Friday, January 18, 2008

new haven, ct and the return of the homocidal wife

Again with the sensational retrospective suspicion that the feminine half of the economic and creative partnership murdered the masculine half. An act for which Wikipedia has no word. But surely there is one, right? Or maybe there's just a word for this recurring paranoia I've read so much about. In the New Yorker.

Anyway, this time it is Mrs. Thomas Ince, otherwise known as Eleanor Kershaw. A passing reference in Dana Goodyear's "Chateau Scientology." Or maybe she just connived (Eleanor, not Dana).

But what about New Haven? Hotbed of lost or soon to be almost lost artifacts.

Cynthia Zarin, in the olde Oct 15 issue reports on a miniature that might or might not be of Lady Jane Grey and is now in the possession of the Yale Center for British Art. I would have liked it if Zarin had spent less time on the pop culture references and more time on the part where "her father (Jane's) sold her guardianship, for two thousand pounds, to Lord Thomas Seymour." So does that make her a bargain or a hot commodity?

And Burkhardt Bilger's heroic Alan Solomon, of "Mystery on Pearl Street" (Jan 7) finds himself staring at a portrait of architect Ithiel Town, hanging in the church on the New Haven green, as he (Alan) tries to interpret the significance of a heap o' bricks of uncertain provenance. Now avail as abstract and podcast.

Tuesday, January 01, 2008

luc sante is just brilliant

As everyone who cares surely knows by now, Facebook has elmininated the "is." I'm one of the people that likes this, and I now offer friends and family long, active, vaguely 19th C descriptions of my life and times. Indeed, almost all of my status updates include dated cliches.

Which brings me to Luc Sante, in the NYRB, away back in the October 25 issue. On the publication, in English, of the collected faits-divers of anarchist and writer Félix Fénéon. This biographical review is lovely. When Mr. Sante compares the pre-Fénéon items in Le Matin with the the author's, I actually get it.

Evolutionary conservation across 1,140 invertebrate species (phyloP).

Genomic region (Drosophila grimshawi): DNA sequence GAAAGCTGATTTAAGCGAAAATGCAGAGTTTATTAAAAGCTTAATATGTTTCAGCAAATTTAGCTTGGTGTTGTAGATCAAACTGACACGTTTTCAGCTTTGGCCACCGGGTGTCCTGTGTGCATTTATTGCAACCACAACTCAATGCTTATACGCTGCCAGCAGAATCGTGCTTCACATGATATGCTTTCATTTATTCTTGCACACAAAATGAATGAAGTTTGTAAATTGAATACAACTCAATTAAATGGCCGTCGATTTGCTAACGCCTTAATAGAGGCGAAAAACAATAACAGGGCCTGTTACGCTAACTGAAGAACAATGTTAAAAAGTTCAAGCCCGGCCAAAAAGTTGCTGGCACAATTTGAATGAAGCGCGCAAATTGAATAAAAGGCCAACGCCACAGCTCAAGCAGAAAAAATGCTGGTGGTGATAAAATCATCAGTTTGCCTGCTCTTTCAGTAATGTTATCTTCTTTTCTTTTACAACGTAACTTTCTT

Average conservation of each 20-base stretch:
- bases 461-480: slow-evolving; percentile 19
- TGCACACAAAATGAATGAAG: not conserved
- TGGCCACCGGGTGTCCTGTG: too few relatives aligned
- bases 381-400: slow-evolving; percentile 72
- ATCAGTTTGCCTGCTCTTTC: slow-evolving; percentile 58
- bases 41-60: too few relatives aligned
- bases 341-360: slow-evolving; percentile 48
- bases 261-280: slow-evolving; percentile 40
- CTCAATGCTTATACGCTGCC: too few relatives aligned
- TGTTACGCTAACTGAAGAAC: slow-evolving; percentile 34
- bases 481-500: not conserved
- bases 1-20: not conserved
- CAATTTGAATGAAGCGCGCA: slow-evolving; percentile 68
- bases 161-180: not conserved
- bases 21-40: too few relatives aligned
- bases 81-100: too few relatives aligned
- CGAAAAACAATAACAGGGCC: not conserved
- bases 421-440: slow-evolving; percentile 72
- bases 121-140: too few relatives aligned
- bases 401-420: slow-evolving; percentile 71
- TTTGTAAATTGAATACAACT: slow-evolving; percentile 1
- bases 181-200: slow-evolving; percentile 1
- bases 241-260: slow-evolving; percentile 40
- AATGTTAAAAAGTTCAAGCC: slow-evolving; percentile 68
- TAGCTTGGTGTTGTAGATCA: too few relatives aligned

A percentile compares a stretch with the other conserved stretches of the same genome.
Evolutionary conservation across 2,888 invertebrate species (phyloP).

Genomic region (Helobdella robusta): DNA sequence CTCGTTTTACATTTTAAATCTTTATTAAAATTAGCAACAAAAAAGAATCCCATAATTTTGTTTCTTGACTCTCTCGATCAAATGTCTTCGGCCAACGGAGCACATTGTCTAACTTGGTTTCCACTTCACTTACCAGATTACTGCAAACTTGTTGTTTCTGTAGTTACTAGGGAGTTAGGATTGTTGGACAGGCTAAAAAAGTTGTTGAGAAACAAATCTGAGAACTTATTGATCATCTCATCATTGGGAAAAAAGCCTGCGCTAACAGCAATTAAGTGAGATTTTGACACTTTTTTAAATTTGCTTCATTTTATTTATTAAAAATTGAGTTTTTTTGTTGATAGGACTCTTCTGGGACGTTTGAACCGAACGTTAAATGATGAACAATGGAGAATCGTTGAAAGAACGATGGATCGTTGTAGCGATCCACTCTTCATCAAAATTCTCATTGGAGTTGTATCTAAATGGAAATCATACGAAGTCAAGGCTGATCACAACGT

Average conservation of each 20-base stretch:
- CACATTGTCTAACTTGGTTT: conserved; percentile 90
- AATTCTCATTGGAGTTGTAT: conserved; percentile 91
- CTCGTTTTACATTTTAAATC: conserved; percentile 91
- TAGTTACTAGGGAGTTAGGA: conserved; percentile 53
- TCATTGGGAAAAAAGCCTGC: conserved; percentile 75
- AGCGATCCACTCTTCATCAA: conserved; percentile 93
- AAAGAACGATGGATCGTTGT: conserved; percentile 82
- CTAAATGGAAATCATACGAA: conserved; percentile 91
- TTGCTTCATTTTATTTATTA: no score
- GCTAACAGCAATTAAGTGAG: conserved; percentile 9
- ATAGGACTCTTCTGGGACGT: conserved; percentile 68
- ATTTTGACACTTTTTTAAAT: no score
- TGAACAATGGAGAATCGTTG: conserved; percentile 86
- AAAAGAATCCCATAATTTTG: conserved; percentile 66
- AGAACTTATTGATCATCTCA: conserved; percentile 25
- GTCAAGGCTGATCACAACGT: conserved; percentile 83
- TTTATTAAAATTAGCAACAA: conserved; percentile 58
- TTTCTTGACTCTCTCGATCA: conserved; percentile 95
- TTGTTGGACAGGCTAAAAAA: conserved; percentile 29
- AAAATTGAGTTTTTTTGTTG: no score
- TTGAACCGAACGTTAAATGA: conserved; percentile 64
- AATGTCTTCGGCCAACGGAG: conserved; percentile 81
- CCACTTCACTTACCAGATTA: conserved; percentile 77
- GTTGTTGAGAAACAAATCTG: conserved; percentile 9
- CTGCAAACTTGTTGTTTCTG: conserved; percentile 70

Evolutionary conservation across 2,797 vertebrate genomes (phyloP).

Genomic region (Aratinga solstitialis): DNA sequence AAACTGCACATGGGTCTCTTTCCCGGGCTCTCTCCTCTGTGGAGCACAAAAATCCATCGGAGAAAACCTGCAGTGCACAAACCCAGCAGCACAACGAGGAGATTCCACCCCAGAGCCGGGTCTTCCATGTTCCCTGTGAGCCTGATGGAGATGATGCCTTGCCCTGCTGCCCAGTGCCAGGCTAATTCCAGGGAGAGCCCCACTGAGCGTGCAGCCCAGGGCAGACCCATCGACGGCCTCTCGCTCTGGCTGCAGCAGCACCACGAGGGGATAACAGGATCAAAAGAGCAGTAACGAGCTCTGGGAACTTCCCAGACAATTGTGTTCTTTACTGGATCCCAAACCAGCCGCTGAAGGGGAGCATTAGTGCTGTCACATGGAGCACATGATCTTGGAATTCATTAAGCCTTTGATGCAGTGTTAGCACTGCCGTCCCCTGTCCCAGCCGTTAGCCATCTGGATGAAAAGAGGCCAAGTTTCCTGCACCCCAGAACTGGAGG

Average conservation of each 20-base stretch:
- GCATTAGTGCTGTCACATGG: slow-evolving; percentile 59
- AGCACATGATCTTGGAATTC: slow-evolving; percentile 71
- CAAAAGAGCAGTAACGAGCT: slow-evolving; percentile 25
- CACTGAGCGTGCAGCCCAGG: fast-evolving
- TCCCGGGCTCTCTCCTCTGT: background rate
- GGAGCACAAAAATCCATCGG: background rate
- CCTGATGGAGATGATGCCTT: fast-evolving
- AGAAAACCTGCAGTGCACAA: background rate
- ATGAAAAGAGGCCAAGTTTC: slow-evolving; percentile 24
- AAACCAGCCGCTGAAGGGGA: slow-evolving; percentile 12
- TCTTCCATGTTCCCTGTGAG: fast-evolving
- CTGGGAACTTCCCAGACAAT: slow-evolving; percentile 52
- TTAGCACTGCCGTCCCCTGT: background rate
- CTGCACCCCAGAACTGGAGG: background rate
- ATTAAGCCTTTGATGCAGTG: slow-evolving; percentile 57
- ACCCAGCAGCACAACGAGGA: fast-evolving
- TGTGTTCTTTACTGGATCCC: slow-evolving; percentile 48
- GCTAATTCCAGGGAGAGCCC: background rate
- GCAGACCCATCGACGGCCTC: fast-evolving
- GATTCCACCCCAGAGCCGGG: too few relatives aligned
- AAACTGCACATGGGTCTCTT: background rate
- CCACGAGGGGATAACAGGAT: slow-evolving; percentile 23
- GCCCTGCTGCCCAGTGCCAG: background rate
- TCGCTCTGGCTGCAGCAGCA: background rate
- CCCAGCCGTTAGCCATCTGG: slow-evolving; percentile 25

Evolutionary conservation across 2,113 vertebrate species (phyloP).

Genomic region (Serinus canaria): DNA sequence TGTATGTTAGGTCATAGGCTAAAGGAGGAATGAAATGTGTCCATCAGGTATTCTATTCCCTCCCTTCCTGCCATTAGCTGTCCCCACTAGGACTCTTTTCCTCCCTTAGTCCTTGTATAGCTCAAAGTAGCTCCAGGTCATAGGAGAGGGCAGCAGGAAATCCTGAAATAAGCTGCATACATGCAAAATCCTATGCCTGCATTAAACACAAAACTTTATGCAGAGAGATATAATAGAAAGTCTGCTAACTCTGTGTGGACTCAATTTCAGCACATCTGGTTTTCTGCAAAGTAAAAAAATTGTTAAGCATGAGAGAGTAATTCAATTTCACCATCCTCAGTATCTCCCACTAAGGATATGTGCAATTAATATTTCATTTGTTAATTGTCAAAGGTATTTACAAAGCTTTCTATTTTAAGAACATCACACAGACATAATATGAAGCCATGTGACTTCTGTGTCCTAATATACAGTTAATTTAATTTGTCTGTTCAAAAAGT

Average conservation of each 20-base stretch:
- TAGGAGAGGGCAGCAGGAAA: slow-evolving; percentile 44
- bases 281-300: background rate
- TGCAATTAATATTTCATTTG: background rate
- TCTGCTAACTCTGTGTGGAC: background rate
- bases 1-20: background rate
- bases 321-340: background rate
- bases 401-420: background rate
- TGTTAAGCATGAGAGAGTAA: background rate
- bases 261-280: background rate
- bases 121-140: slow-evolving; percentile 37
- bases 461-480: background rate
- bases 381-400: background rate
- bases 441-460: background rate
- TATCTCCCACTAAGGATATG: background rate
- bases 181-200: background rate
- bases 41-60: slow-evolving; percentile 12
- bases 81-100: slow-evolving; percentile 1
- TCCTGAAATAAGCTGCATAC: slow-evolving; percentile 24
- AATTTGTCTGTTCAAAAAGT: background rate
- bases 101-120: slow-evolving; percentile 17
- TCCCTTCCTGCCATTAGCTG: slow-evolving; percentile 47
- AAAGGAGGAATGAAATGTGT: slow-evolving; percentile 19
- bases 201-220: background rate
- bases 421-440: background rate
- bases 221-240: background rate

"'In Brignoles, Mme. S., who had recently given birth, killed herself yesterday by jumping out a window, during a bout of fever.[15]'

The inertness and complacency of these sentences is immediately evident when they are compared to Fénéon's:

'Again and again Mme Couderc, of Saint-Ouen, was prevented from hanging herself from her window bolt. Exasperated, she fled across the fields.'"

But what does it all mean?

"If each item is a miniature clockwork of language and event, the full thousand-and-some put together make a mosaic panorama. They represent the year 1906 in France, and they are charged with the essence of that time and place in a way that is routinely available to artifacts and impersonal documents while often remaining outside the grasp of literature. They testify to the growing importance and menace of the automobile, the medieval conditions that still prevailed in agriculture and country life, the often fortunate inefficiency of firearms, the vulnerability of rural populations to epidemic disease, the unflagging pomposity of the military establishment, the mutual suspicion and profound lack of understanding between the French and their colonial subjects, the increasing number of strikes and the unchangingly brutal state of factory labor, the continuing panic over the threat of anarchist bombs (twelve years of relative calm had gone by, while the next wave of anarchist violence, spearheaded by the Bonnot gang, lay five years in the future)."

Sante makes no mention of the relevance of this kind of writing to the, um, poetics of new media. But it's all there for the taking, subtle, dark, perfect.